CheMin

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Curiosity's "CheMin Spectrometer" on Mars (September 11, 2012) - sample inlet "closed" and "open".

CheMin, short for Chemistry and Mineralogy, is an instrument located in the interior of the Curiosity rover that is exploring the surface of Gale crater on Mars. [1][2][3] David Blake, from NASA Ames Research Center, is the Principal Investigator.[1]

CheMin identifies and quantifies the minerals present in rocks and soil delivered to it by the rover's robotic arm. By determining the mineralogy in rocks and soils, CheMin assesses the involvement of water in their formation, deposition, or alteration.[2] In addition, CheMin data is useful in the search for potential mineral biosignatures, energy sources for life or indicators for past habitable environments.[1][2]

CheMin aboard the Curiosity rover on Mars won the 2013 NASA Government Invention of the year award.[4]

Description[edit]

On public display in downtown Mountain View, California, as part of NASA Ames' 75th anniversary.
First X-ray diffraction view of the Martian soil - CheMin analysis reveals feldspar, pyroxenes, olivine and more (Curiosity rover, "Rocknest", October 17, 2012).[5]

CheMin is an X-ray powder diffraction instrument that also has X-ray fluorescence capabilities.[2] CheMin does not require the use of liquid reagents, instead, it utilizes a microfocus cobalt X-ray source, a transmission sample cell and an energy-discriminating X-ray sensitive CCD to produce simultaneous 2-D X-ray diffraction patterns and energy-dispersive histograms from powdered samples.[2] Raw CCD frames are processed into data products on board the rover to reduce the data volume. These data products are transmitted to Earth for further processing analyses.[1]

In operation, a collimated X-ray source produces and directs a beam through a transmission sample cell containing powdered material. An X-ray sensitive CCD (charge-coupled device) imager is positioned on the opposite side of the sample from the source and directly detects X-rays diffracted or fluoresced by the sample. The CCD can measure the charge generated by each photon, and hence its energy. Diffracted X-rays strike the detector and are identified by their energy, producing a two-dimensional image that constitutes the diffraction pattern of the sample. Both crystalline and amorphous materials can be analyzed in this fashion.[2]

A maximum of 65 mm3 of sample material is delivered to a vibrated funnel system that penetrates the rover deck, although only about 10 mm3 of material is required to fill the sample cell which is transparent with a disc-shaped volume, with an 8 mm diameter and 175 µm thickness. The funnel contains a 1 mm mesh screen to limit the particle size. Five permanent cells are loaded with calibration standards; these are single minerals or synthetic ceramic. Each analysis may take up to 10 hours, spread out over two or more Martian nights.[1]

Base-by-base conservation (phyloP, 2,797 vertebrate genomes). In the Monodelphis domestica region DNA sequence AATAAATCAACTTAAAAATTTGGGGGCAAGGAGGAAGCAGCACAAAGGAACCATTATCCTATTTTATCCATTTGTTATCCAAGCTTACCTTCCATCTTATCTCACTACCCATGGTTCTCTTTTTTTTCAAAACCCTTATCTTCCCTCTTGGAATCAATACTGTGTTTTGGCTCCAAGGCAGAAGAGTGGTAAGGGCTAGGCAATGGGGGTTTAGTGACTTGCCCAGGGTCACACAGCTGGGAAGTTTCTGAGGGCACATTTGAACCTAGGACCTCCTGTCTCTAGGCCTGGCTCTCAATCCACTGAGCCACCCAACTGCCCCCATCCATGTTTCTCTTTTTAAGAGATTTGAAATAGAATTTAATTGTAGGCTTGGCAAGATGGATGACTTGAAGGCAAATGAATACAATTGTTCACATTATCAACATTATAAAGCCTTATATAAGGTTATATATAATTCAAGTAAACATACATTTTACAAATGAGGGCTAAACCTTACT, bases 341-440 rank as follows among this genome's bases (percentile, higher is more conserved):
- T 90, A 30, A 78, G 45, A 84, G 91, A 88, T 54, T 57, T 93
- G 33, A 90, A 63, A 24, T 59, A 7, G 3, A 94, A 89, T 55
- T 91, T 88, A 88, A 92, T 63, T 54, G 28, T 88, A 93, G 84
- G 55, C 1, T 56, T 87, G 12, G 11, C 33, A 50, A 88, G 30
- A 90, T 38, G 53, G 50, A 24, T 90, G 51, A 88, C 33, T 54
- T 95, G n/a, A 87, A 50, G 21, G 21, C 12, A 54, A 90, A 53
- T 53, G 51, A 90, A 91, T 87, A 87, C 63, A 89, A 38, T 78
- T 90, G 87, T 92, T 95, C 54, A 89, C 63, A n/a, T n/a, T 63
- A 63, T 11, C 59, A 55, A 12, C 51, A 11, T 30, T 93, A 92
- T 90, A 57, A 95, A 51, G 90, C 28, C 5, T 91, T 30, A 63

Features[edit]

  • Capacity: CheMin is planned to analyze as many as 74 dry samples, but it is capable of analyzing many more because its sample cells can be emptied and reused for additional analyses. Cross-contamination by cell reuse is expected to be less than 5%. CheMin does not have the capability to store previously analyzed samples for later reanalysis.
  • Detection limits: able to detect individual minerals that are present at the 3% level and above.
  • Accuracy: for minerals that are present in concentrations of 12% and above, CheMin is able to state the absolute amount present ± 1.5%
  • Precision: 10%[2][1]

Timeline[edit]

On October 17, 2012 at "Rocknest", the first X-ray diffraction analysis of Martian soil was performed. The results revealed the presence of several minerals, including feldspar, pyroxenes and olivine, and suggested that the Martian soil in the sample was similar to the "weathered basaltic soils" of Hawaiian volcanoes.[5] The paragonetic tephra from a Hawaiian cinder cone has been mined to create Martian regolith simulant for researchers to use since 1998.[6][7]

References[edit]

  1. ^ a b c d e f NASA Ames Research Center, David Blake (2011). "MSL Science Corner - Chemistry & Mineralogy (CheMin)". Retrieved 2012-08-24. 
  2. ^ a b c d e f g The MSL Project Science Office (December 14, 2010). "Mars Science Laboratory Participating Scientists Program - Proposal Information Package." (PDF). JPL - NASA. Washington University. Retrieved 2012-08-24. 
  3. ^ Sarrazin, P.; Blake D.; Feldman S.; Chipera S.; Vaniman D.; Bish D. "FIELD DEPLOYMENT OF A PORTABLE XRD/XRF INSTRUMENT ON MARS ANALOG TERRAIN" (PDF). Advances in X-ray Analysis 48. Retrieved 2012-08-24. "International Centre for Diffraction Data 2005" 
  4. ^ Hoover, Rachel (June 24, 2014). "Ames Instrument Helps Identify the First Habitable Environment on Mars, Wins Invention Award". NASA. Retrieved June 25, 2014. 
  5. ^ a b Brown, Dwayne (October 30, 2012). "NASA Rover's First Soil Studies Help Fingerprint Martian Minerals". NASA. Retrieved October 31, 2012. 
  6. ^ L. W. Beegle; G. H. Peters; G. S. Mungas; G. H. Bearman; J. A. Smith; R. C. Anderson (2007). Mojave Martian Simulant: A New Martian Soil Simulant. Lunar and Planetary Science XXXVIII. Retrieved 28 April 2014. 
  7. ^ Allen, C. C.; Morris, R. V.; Lindstrom, D. J.; Lindstrom, M. M.; Lockwood, J. P. (March 1997). JSC Mars-1: Martian regolith simulant. Lunar and Planetary Exploration XXVIII. Retrieved 28 April 2014.